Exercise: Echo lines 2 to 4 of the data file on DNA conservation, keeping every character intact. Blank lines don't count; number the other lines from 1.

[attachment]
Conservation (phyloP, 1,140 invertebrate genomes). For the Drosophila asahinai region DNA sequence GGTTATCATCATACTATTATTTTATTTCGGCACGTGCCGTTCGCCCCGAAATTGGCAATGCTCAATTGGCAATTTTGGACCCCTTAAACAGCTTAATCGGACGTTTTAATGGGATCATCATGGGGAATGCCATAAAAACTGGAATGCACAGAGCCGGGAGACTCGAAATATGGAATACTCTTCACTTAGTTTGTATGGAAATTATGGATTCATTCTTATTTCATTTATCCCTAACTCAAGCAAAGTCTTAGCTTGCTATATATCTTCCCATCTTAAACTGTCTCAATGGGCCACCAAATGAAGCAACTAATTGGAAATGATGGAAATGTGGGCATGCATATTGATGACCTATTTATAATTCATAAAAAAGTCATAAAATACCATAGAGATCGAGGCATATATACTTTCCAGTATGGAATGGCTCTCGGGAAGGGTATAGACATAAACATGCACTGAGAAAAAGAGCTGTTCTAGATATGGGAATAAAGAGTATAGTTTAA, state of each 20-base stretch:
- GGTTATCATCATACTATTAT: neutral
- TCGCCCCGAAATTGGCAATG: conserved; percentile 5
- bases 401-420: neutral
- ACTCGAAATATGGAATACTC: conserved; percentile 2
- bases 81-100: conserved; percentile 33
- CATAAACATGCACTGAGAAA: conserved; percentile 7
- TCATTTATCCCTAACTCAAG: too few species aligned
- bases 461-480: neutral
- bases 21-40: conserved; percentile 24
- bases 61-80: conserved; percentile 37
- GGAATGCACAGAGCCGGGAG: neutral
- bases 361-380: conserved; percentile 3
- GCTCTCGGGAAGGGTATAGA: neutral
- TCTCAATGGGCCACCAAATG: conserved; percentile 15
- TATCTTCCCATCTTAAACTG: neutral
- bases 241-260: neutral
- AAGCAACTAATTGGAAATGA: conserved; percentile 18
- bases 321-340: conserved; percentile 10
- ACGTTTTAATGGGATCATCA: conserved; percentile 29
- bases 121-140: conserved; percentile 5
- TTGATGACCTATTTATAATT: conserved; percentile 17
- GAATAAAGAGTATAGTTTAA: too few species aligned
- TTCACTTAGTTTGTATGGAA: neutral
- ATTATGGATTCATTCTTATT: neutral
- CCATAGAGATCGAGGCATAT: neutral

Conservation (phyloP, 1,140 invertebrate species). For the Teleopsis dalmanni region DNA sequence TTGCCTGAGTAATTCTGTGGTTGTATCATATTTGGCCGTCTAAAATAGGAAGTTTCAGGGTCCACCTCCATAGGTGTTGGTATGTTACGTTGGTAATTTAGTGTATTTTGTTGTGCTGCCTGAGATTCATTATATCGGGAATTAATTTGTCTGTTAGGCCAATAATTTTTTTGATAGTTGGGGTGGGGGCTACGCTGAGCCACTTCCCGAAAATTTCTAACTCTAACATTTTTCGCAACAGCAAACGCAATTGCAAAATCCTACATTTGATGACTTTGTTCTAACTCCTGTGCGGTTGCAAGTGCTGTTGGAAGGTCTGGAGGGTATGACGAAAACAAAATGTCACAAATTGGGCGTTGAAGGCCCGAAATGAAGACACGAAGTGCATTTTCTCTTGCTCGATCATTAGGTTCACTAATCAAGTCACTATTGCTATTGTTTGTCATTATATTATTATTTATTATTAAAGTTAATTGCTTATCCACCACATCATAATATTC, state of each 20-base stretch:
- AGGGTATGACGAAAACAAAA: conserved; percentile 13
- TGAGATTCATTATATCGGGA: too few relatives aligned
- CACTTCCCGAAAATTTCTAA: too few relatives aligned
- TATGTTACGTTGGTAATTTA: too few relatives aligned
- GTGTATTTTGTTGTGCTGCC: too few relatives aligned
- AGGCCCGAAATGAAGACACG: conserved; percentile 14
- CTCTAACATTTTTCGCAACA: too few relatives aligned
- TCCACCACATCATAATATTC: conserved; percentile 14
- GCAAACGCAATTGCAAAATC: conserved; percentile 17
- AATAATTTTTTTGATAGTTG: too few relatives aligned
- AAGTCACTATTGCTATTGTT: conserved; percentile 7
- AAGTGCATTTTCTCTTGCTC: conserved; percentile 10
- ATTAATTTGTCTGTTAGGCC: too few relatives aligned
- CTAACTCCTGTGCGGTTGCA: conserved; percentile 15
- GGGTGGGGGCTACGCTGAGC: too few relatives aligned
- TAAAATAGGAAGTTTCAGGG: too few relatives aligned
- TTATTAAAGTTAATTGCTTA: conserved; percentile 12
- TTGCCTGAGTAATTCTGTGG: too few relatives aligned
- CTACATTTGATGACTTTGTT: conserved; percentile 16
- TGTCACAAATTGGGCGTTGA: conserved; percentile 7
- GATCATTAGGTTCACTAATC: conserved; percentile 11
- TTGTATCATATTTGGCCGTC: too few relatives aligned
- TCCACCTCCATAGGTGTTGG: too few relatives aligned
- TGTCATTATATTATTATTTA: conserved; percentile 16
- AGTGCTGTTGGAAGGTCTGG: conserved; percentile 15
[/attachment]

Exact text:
- GGTTATCATCATACTATTAT: neutral
- TCGCCCCGAAATTGGCAATG: conserved; percentile 5
- bases 401-420: neutral